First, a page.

Chuck Joiner ran a panel discussion at Macworld on Parenting in the Age of the Internet -- I heard about it through Tonya, one of the panelists. They had a bunch of suggestions, several new to me.

  • Keep hard rules as few and flexible as possible. You cannot expect a child to abide by a multi-page contract which doesn't make sense to them.
  • Recognize the same behaviors in yourself.
    • Model how to use computers and the Internet safely.
    • Be aware of how much time you spend using technology instead of focused on family. This is more of an issue with older kids, but young kids are already learning about engagement and disengagement. Several panelists commented on this, and it resonated for me.
  • Pay attention to game ratings, but try the games yourself first. I am pretty good about this, although as Julia gets more engaged in more complicated games which I am uninterested in, it will be harder.
  • Limit computer/game time (we also limit TV time).
  • Use parental controls.
    • The ones built into Mac OS X are pretty good, although not very deep.
    • The ones built into Windows Live are apparently more flexible.
    • Unfortunately, when Julia was using an Ubuntu netbook, I discovered that the Linux controls are lacking and poor. Partially this is due to a philosophical issue -- Linux hackers don't want to restrict anyone's freedom. They make the valid argument that parents should supervise their kids, but failed to consider that we have other things to do, and would like parental controls to help enforce policies, so kids can use computers without parents constantly watching over their shoulders.
    • You can get much more sophisticated controls over web surfing with a (Linux) router/filter. We don't need this yet, although we might someday. Network filters also work for devices (such as iPads & smartphones) without built-in restrictions.
    • OpenDNS provides a very easy-to-use filter that blocks a lot of crud. I hadn't thought about OpenDNS for this purpose, but it's an excellent idea.
    • Blocking should not be a hard stop. Instead make it an opportunity to discuss the rules and the site that was blocked -- perhaps there is a good reason to visit it. This makes a lot of sense.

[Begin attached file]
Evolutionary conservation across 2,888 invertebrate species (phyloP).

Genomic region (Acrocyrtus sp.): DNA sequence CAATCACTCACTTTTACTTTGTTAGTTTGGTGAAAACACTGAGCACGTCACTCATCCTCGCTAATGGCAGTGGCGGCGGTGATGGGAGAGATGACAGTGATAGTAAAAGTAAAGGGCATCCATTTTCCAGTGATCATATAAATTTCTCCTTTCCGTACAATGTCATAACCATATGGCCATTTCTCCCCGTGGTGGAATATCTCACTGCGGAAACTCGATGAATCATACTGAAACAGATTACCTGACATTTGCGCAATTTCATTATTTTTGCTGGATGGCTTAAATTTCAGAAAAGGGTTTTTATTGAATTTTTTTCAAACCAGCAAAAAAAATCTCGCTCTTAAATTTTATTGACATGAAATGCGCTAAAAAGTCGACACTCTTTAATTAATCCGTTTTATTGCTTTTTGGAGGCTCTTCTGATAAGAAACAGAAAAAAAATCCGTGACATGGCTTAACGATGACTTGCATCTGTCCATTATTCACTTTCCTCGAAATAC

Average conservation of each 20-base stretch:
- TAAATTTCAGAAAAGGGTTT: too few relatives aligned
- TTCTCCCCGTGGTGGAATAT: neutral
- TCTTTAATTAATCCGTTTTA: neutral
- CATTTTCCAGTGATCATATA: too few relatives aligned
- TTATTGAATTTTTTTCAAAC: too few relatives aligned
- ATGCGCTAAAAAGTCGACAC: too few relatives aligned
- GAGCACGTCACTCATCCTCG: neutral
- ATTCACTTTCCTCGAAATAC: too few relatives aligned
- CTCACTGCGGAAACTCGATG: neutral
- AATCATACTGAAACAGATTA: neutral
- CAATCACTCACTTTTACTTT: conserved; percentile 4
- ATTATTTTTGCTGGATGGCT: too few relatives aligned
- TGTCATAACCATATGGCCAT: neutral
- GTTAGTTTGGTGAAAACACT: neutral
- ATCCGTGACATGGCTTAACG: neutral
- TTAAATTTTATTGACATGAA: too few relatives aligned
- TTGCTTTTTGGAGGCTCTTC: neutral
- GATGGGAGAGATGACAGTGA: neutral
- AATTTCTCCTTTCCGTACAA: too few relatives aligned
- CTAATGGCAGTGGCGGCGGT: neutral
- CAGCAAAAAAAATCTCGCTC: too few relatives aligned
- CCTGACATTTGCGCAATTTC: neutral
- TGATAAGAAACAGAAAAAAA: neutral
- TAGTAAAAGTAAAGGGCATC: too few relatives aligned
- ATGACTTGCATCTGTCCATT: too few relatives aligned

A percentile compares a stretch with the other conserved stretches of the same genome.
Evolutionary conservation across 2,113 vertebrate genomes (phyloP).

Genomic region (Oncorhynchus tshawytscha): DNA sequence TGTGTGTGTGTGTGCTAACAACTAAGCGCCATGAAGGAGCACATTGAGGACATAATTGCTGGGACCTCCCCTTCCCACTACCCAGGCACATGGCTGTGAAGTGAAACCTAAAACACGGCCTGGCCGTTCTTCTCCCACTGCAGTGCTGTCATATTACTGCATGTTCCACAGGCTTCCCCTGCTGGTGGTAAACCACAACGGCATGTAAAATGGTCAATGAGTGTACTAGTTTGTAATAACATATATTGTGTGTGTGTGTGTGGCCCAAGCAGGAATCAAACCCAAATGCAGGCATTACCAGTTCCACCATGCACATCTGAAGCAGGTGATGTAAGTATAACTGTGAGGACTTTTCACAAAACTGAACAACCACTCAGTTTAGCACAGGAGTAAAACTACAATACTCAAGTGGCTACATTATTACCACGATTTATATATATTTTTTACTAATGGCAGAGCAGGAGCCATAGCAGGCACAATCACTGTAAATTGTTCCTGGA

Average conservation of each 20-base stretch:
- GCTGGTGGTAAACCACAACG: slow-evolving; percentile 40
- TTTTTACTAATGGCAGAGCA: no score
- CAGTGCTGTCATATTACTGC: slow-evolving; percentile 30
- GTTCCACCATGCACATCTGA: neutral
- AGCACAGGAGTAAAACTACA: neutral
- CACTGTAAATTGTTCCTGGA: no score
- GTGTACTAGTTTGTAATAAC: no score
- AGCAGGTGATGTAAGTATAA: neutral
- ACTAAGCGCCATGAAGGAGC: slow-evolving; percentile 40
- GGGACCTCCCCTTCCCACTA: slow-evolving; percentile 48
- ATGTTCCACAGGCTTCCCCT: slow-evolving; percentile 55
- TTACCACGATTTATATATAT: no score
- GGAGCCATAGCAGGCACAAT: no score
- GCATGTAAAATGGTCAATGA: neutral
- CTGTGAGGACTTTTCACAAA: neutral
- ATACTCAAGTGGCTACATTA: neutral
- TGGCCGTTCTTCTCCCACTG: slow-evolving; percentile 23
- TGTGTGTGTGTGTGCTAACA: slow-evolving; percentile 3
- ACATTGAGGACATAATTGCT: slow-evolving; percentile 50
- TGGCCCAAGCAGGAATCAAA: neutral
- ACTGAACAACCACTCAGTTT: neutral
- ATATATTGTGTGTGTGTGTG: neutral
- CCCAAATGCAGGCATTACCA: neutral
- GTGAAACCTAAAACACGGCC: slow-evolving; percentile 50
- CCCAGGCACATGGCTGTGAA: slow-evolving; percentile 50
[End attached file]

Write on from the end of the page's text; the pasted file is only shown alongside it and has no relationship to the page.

• Email is a very useful microcosm for the Internet. It's easy to keep track of and to limit to a small trusted subset of correspondents, and provides natural & strong motivation for typing and other computer skills.
    • Gmail offers delegation. We use another service with full parental/administrative access.
  • There was considerable discussion of how kids SMS incessantly -- often to the exclusion of making voice calls. Julia does not text yet but does like talking on the phone, so this isn't a problem for us yet.
  • One panelist required their children to accept their Facebook friend requests and provide their passwords. I am uncomfortable with password sharing but it does make sense here. Requiring young kids to accept parental friend requests is an obvious prerequisite for using Facebook. Of course, a clever kid can use custom controls to limit what their parents see even if they're friends.
  • The panelists didn't talk much about privacy.
    • We're clear that Julia doesn't have any privacy from us on the Internet. Now this is easy, but it will bother her as she grows up, and we don't know where independence begins -- we'll have to figure it out as we go.
    • The panelists didn't mention this, but explaining this lack of privacy is essential -- spying on kids who expect privacy destroys trust and makes it a battle between kids and parents. And there's no way to win this battle over the long term anyway.
  • A couple people talked about the importance of computer placement & access. This is why Julia doesn't have an old iPhone (no way to keep track of usage), and why the laptops & iPad she uses stay in common areas of our apartment -- she uses the iPad where we ca monitor her.
  • Don't forget parental/family/sibling privacy -- kids need to consider who else is affected by their posts & sharing.
  • Tonya pointed out that some kids who grow up without TV find that a problem for socialization. We had not encountered or considered this.
  • You cannot expect children not to make mistakes, or to make the same decisions they (or you) would as adults. Instead try to make them aware of the dangers, and if they don't care about the real-life consequences (such as Facebook profile review & Googling as part of job hiring processes), you may have to impose more immediate consequences (family rules & punishments) which are sufficiently real to have an impact on behavior.